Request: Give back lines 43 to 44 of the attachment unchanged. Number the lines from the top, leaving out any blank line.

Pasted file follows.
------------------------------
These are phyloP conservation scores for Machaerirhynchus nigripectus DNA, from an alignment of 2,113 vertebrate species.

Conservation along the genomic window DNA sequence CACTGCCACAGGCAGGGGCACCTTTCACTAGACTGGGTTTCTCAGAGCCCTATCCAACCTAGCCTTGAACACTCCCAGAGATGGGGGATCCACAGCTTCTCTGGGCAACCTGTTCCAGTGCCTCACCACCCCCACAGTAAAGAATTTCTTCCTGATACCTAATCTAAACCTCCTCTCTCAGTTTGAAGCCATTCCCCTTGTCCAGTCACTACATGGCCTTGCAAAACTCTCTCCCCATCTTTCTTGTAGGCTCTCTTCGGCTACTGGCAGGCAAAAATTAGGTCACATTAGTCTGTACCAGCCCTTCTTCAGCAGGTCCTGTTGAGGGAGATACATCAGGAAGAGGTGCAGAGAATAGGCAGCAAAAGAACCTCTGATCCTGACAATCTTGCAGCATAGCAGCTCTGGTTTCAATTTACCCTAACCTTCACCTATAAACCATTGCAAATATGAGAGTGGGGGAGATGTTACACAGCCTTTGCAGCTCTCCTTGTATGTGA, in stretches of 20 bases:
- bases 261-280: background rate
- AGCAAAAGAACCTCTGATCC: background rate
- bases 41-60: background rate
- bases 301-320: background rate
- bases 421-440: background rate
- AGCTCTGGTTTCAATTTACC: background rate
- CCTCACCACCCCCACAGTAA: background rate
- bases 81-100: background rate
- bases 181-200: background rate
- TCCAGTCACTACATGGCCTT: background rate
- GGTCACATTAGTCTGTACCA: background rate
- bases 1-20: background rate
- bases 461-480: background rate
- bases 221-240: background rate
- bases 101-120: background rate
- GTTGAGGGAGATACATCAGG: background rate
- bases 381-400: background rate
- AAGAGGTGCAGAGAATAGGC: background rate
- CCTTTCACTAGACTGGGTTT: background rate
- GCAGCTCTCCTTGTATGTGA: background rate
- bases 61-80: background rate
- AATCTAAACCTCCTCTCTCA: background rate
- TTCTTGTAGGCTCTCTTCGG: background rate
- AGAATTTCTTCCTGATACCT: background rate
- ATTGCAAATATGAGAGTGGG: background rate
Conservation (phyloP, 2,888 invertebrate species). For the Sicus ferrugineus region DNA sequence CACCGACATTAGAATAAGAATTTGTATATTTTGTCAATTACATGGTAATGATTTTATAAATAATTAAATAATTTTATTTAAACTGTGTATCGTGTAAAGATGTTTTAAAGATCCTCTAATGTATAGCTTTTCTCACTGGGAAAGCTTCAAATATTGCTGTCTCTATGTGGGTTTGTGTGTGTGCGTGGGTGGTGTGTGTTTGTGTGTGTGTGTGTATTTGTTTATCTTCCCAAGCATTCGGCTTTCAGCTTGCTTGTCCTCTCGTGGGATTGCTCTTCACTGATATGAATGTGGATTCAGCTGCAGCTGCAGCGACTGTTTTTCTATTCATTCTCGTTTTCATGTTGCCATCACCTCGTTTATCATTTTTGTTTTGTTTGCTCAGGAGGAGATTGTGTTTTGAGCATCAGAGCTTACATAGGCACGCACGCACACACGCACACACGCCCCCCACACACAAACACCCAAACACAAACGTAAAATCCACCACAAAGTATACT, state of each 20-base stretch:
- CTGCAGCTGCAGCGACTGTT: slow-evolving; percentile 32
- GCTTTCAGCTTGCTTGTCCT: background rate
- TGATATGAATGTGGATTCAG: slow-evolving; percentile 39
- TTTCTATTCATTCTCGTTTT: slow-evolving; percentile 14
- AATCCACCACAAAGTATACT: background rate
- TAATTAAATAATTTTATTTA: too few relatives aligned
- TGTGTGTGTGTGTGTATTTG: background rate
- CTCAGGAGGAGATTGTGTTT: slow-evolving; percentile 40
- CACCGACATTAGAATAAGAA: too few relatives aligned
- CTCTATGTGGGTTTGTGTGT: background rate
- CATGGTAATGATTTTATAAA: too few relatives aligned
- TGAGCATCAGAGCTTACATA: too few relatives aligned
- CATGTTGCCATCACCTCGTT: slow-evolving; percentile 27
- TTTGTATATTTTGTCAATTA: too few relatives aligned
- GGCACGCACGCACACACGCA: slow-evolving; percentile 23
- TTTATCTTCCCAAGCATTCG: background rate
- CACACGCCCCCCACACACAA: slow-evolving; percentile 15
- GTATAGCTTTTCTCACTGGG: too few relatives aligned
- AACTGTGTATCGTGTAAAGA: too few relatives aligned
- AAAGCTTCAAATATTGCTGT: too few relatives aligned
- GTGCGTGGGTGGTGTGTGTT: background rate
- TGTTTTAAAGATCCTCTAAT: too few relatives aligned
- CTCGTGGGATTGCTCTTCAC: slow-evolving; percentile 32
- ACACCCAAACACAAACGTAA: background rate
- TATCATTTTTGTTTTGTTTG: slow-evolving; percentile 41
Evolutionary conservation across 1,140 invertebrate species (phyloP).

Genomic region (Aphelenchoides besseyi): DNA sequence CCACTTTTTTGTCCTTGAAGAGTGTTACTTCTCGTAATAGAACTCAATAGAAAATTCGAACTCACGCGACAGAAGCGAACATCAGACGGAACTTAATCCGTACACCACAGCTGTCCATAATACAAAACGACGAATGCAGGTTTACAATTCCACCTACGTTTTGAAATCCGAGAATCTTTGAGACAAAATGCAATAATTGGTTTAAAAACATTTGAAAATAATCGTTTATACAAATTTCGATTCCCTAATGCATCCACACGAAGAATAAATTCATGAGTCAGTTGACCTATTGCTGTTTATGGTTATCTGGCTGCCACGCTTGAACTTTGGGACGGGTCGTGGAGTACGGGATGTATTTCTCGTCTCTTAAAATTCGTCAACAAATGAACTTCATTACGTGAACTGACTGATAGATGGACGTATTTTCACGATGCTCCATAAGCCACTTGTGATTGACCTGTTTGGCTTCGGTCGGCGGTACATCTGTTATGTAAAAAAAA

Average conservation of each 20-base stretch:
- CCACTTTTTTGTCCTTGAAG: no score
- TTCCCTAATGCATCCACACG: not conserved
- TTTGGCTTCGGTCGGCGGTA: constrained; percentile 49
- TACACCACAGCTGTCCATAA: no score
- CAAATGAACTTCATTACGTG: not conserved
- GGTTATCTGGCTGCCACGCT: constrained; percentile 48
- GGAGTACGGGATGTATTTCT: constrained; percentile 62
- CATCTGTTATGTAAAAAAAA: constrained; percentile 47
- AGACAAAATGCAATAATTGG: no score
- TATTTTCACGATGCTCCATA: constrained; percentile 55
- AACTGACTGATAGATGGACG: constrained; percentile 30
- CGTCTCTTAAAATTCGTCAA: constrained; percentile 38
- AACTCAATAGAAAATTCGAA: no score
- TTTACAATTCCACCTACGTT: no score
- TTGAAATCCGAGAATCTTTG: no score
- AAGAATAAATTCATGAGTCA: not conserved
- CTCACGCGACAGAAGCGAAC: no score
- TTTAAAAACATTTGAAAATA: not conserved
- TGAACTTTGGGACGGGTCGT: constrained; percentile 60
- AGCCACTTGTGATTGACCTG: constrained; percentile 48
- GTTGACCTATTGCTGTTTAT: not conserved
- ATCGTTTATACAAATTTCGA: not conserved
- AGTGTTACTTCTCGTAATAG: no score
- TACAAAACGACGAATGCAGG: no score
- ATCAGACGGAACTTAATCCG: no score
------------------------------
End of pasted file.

- GGCACGCACGCACACACGCA: slow-evolving; percentile 23
- TTTATCTTCCCAAGCATTCG: background rate